Football Coach Forbidden to Pray on the Field

November 02, 2017
Source: District of the USA
Bremerton High School former football coach Joe Kennedy in a Seattle Times file photo.

On August 28, 2017, the Ninth Circuit Court of Appeals ruled that former football coach Joe Kennedy does not have the right to pray silently on the football field after a game. 

A former Marine and assistant football coach in the public schools of Bremerton, Washington, Joe Kennedy made a practice of praying on the 50-yard line after games, as well as in the locker-room before and afterward. Students were welcome to join him if they wished. This went on for seven years, according to Kennedy, until an employee from another school district heard of it and brought it to the attention of Bremerton officials.

An investigation followed, and Kennedy was told that he could only pray after everyone had left and the field was empty. Initially he complied, but then resumed his practice of dropping on one knee in public and praying silently after the game. He was suspended until the end of the school year and his contract was not renewed. This happened in 2015.

The Court Rules Against the Coach

Kennedy believed his constitutional right to religious expression had been violated. He took legal steps and sued the school district in an attempt to regain his position.

The court ruled against Kennedy, stating that he “took advantage of his position to press his particular views upon impressionable and captive minds before him,” and concluding:

When Kennedy knelt and prayed on the fifty-yard line immediately after the games while in view of students and parents, he spoke as a public employee, not as a private citizen, and his speech therefore was constitutionally unprotected.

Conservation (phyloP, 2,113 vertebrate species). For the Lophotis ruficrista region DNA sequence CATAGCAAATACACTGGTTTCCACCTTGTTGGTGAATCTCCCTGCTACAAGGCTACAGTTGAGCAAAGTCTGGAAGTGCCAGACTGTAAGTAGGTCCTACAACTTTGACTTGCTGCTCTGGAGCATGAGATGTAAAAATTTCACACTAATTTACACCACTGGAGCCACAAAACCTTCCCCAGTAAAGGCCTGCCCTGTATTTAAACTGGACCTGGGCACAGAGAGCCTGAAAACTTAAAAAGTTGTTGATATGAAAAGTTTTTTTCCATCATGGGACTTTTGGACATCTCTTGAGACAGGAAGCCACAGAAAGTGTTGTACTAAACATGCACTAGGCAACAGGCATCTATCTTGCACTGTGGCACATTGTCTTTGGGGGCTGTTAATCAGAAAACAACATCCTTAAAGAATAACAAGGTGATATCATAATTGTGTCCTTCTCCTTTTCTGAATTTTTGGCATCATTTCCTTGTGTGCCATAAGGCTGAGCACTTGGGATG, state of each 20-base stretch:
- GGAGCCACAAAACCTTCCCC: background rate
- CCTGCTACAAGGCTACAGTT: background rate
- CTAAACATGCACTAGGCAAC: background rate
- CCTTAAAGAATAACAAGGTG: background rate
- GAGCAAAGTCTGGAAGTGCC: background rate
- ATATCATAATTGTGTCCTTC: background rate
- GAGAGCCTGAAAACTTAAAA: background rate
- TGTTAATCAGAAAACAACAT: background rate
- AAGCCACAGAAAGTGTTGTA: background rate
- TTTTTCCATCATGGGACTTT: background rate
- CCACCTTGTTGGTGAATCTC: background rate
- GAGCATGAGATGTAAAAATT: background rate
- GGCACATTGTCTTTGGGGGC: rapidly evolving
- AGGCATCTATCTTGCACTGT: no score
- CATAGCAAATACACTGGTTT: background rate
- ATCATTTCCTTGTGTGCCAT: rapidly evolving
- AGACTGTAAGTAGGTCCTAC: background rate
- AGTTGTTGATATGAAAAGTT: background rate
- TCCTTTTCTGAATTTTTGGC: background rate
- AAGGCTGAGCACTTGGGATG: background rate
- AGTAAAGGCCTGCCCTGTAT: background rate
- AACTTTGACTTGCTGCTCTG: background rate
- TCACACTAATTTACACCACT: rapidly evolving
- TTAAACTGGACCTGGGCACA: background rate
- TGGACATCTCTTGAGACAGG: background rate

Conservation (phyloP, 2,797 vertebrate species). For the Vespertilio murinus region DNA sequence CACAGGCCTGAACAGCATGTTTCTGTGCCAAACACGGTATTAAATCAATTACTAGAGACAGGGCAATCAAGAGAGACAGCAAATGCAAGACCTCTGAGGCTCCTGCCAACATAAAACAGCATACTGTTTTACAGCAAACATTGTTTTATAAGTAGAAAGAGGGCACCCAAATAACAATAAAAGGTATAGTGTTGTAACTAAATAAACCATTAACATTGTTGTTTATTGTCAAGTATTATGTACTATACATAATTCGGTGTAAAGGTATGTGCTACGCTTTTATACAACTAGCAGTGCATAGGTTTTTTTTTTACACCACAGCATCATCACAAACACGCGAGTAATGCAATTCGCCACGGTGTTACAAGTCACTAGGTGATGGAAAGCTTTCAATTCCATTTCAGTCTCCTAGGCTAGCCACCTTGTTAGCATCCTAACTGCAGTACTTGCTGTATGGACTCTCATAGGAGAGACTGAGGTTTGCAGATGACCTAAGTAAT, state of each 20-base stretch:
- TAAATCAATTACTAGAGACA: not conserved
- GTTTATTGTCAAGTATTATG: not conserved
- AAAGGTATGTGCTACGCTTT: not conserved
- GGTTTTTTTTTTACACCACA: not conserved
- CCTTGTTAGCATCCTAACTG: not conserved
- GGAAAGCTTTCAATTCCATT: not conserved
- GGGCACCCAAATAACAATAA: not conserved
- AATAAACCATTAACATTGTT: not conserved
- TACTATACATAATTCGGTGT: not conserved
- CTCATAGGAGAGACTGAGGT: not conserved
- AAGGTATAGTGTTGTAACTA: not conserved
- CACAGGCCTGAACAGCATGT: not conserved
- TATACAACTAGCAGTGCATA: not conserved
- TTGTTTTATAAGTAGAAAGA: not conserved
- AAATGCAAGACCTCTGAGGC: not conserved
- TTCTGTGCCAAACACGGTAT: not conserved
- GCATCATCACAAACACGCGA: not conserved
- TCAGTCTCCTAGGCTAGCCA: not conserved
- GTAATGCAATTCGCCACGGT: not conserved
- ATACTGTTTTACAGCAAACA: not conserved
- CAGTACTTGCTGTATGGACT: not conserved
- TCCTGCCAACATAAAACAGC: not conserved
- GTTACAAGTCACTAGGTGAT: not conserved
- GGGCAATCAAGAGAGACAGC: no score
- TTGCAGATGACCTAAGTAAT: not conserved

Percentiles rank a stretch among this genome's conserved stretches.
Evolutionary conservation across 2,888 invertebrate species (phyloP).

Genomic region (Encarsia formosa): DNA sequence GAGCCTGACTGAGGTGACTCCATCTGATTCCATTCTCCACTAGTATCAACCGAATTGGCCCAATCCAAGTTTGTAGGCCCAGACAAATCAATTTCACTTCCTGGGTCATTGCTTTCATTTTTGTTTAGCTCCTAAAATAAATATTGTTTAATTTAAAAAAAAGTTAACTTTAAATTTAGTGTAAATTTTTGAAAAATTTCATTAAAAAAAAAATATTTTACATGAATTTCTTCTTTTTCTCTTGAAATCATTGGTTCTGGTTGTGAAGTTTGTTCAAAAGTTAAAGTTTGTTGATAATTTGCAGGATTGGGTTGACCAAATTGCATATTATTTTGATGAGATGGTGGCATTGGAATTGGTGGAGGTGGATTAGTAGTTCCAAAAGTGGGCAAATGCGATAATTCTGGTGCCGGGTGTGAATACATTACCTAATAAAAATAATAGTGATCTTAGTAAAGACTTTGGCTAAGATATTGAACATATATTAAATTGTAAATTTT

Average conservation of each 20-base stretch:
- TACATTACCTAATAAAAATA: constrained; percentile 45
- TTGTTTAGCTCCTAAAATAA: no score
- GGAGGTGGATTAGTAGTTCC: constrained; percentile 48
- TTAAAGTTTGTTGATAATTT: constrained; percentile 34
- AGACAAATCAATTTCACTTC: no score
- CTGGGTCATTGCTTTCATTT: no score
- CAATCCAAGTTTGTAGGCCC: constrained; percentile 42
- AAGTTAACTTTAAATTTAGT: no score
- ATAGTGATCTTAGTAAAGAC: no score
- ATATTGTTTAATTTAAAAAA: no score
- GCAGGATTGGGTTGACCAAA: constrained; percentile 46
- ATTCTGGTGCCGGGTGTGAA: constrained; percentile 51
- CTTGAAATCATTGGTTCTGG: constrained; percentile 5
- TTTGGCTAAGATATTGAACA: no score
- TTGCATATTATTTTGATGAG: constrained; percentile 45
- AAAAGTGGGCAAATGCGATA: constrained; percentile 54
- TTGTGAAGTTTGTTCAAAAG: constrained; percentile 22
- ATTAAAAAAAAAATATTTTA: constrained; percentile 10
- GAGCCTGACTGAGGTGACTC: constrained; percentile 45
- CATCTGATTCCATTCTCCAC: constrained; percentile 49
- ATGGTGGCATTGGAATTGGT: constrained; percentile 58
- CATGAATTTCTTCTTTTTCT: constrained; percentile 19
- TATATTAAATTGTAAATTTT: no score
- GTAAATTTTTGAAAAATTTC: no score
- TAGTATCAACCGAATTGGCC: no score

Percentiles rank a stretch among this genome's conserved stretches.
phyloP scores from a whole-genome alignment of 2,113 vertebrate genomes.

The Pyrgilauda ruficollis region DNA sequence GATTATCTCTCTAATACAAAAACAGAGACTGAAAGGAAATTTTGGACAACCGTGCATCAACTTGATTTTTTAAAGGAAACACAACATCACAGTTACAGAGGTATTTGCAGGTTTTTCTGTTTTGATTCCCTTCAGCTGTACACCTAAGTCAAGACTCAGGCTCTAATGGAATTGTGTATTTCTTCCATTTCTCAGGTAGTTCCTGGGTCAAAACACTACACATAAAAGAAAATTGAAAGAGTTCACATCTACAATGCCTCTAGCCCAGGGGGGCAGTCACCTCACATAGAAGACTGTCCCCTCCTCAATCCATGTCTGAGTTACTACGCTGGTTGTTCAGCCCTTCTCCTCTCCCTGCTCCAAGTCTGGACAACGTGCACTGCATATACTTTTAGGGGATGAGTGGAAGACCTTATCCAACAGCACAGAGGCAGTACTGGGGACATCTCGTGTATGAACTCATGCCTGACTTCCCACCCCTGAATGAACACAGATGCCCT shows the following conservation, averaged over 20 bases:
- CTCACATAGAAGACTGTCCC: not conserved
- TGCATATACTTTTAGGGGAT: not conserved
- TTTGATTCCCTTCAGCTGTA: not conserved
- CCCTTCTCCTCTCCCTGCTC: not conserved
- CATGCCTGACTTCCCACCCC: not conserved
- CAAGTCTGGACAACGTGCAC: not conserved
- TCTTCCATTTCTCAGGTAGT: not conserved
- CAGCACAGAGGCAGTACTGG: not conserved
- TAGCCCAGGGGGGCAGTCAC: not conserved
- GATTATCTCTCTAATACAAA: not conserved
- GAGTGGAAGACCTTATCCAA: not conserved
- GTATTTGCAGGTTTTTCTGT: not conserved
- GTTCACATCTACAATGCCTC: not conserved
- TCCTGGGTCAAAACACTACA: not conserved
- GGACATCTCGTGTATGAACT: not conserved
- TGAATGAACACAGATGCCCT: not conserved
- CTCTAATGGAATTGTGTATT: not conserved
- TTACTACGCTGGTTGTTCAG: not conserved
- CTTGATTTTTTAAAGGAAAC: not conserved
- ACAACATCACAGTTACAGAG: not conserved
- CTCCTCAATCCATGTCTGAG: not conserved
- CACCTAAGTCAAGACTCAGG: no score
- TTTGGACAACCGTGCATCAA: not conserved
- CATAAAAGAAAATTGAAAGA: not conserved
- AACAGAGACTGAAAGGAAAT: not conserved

Kennedy’s situation has drawn support from a variety of sources, including former professional football players Steve Largent and Chad Hennings, as well as Ben Carson and President Donald Trump.

His legal team is considering their next step, which could even be an appeal to the Supreme Court. This story gives an opportunity to remind us of the Church teaching on the public prayer.

What the Church Says About Public Prayer
 

For the State to ban all religions from the public sphere is wrong. But to give equally to all, right of manifesting publicly, is also wrong. State toleration of all forms of religion without exception is in contradiction to natural law and to every rational system of polity (cf. Encyclical of Pius IX Quanta cura - 12/8/1864).

The State as such is under the same obligation to confess and venerate God as the individual, therefore, it is “a sin for the State not to have care for religion as a something beyond its scope, or as of no practical benefit; or out of many forms of religion to adopt that one which chimes in with the fancy; for we are bound absolutely to worship God in that way which He has shown to be His will” (Immortale Dei by Leo XIII - 11/1/1885).

The ideal situation, promoted by the Church, is that of the State acknowledging the only true religion, encouraging the Church’s work and prohibiting the public manifestation of other religions, arranging questions bordering both jurisdictions through concordats.

Without abandoning the ideal praised as Catholic State or Christendom –which is not an impossible chimera but has existed, reminded St. Pius X- the Church acknowledges difficult situations where civil peace requires to tolerate already co-existing religions.

The Church, indeed, deems it unlawful to place the various forms of divine worship on the same footing as the true religion, but does not, on that account, condemn those rulers who, for the sake of securing some great good or of hindering some great evil, allow patiently custom or usage to be a kind of sanction for each kind of religion having its place in the State” (Immortale Dei).

State toleration of all forms of religion could be justified as well because of disruptive atheism or deistic indifferentism. But in all these case, the State must set bounds to religious freedom at least at the point where the unrestricted exercise of this freedom would lead to the subversion of state security and public morality.